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Robert Bennett
Clinton lawyer Robert Bennett reacts to the dismissal of the Jones lawsuit. (AP)


Related Links
_ Full Coverage: Clinton Accused

_ Starr Vows Vigorous Pursuit Despite Dismissal (Washington Post, April 3)

_ Key Player: Robert S. Bennett


Bennett Quietly Relishes His Victory

By Lloyd Grove and David Segal
Washington Post Staff Writers
Friday, April 3, 1998; Page A34

It was Bob Bennett's shining moment. Or at least it was supposed to be.

After enduring months of criticism from fellow members of the bar over his handling of the Paula Jones case, the president's personal lawyer was savoring victory Wednesday night with a celebratory dinner at the Palm.

But then, because this is Washington -- a "crummy town" of "back-stabbers and second-guessers," as Bennett's ally James Carville said yesterday on NBC's "Today" show -- the happy tableau was shattered when a man from a neighboring table approached Bennett and began shouting abuse at the top of his lungs.

"Choke on your food, sir, and wallow in the consequences of choking!" the nattily dressed man bellowed at Bennett in his banquette, where the lawyer had been tucking into a thick steak with his wife, Ellen. "How can you defend that trash?"

Bennett's tormentor -- who later identified himself as Louis J. Nicholas, 59, the chief executive officer of a Baltimore-based health insurance provider -- then exited the restaurant. But not before shrieking at an intervening waiter: "I'll . . . I'll . . . decapitate you!"

With Jones's sexual harassment suit against President Clinton summarily dismissed, it seemed that nothing could dampen the mood of the normally volatile lawyer, a partner at Skadden, Arps, Slate, Meagher & Flom.

"How do you think he really feels about me?" Bennett quipped.

After all, he'd won -- and Washington loves a winner.

"Second-guessing and back-stabbing are part of the nature of this place," Carville said yesterday, elaborating on his "Today" show remarks. "But if you win, you're a genius."

Bennett, Wednesday's genius, basked quietly in his triumph. "I feel great, and I feel very good for the client," he said in muted tones. "You feel very good when your strategy works. You're happy about it."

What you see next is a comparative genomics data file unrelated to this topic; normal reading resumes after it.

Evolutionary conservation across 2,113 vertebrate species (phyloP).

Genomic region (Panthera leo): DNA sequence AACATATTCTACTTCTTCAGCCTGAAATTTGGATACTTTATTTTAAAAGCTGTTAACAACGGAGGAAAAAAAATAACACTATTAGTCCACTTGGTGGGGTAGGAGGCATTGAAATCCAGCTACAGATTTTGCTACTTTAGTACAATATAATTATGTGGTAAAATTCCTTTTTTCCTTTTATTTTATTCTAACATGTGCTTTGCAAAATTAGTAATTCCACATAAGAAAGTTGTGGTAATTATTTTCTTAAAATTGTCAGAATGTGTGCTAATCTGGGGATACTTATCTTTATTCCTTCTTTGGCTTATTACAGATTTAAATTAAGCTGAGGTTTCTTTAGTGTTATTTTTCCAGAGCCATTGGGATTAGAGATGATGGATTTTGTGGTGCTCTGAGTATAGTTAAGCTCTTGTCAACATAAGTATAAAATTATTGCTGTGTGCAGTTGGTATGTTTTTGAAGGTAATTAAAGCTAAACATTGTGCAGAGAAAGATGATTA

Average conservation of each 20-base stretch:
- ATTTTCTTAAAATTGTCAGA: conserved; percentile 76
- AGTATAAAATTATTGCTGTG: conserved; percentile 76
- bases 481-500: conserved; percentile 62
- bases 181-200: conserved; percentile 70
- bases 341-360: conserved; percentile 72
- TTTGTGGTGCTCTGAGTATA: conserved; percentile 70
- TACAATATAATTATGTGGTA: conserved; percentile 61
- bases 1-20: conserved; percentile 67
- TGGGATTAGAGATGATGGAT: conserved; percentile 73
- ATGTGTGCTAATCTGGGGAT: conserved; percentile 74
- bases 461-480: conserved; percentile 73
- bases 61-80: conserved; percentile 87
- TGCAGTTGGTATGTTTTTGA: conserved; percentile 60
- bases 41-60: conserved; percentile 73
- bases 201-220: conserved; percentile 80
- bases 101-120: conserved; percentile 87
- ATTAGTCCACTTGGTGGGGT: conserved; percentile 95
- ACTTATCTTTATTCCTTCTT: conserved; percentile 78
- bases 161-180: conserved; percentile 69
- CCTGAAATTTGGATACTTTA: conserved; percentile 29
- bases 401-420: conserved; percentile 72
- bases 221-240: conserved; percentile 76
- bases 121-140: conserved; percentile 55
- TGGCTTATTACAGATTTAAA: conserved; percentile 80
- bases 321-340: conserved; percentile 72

And the legal community -- which until recently was a den of carping kibitzers -- for the most part echoed Bennett's good opinion of himself.

"He adopted the Yogi Berra approach of 'It ain't over till it's over,' and the naysayers who said Bennett is a bad boy are eating crow -- at least for the moment," said Joseph Cammarata, who represented plaintiff Jones until last fall, when they parted over the issue of settling the suit -- something he wanted to do but she did not.

"Bennett is a zealous advocate and a formidable opponent," Cammarata continued, "even though some of his comments throughout the course of the case might have been more artfully put" -- a reference to Bennett's not-too-veiled threat in September to put Jones's sexual history under the microscope.

"It's a tremendous victory for not only his client but for him," said Washington lawyer Randall Turk. "I think in part it goes to show that second-guessing and criticizing another lawyer's strategy or tactics is always dangerous, not only because you don't know what the lawyer knows but because every case has its ups and downs."

Among the "downs": the Supreme Court decision last summer to allow the Jones trial to go forward, the president's historic deposition in which he was grilled by Jones's attorneys about alleged extramarital affairs and, more recently, independent counsel Kenneth Starr's investigation of Clinton's relationships with former White House intern Monica Lewinsky and ex-White House aide Kathleen Willey and whether the president or his allies ever encouraged them to lie.

"This case became a lightning rod for issues and agendas that certainly went beyond what Paula Jones thought Clinton had done," said Washington attorney Tom Green. "There are always unforeseen developments and always instances of fallout when you aggressively resist allegations of this nature. It's not Bob's fault that those things materialized."

Still, lawyers being lawyers, some were eager to fix blame.

"I don't think the win will have any great effect on Bennett's reputation," said prominent New York trial lawyer Gerald Lefcourt, "because there are so many problems that came from this -- and the decision doesn't erase all those problems. Bennett was part of a group of people who allowed this silly little case to hobble the president. I can't imagine he walks away with a hero's mantle after this."

Harvard Law School professor Alan Dershowitz, telephoning from Turkey, stood by his earlier vow to dissect Bennett's handling of the lawsuit next semester "as a case study in erroneous decision-making."

"Clinton would have been better off by settling or defaulting and not having a criminal investigation surrounding Monica Lewinsky," Dershowitz asserted. "Bennett may have sacrificed the war to win the battle."

Bennett coolly countered his critics. "Hindsight is a goddamn perfect science, especially when practiced by people who don't know the facts and don't have the responsibility for the decision-making," he said unflappably. "Alan Dershowitz should stick to teaching school."

© Copyright 1998 The Washington Post Company

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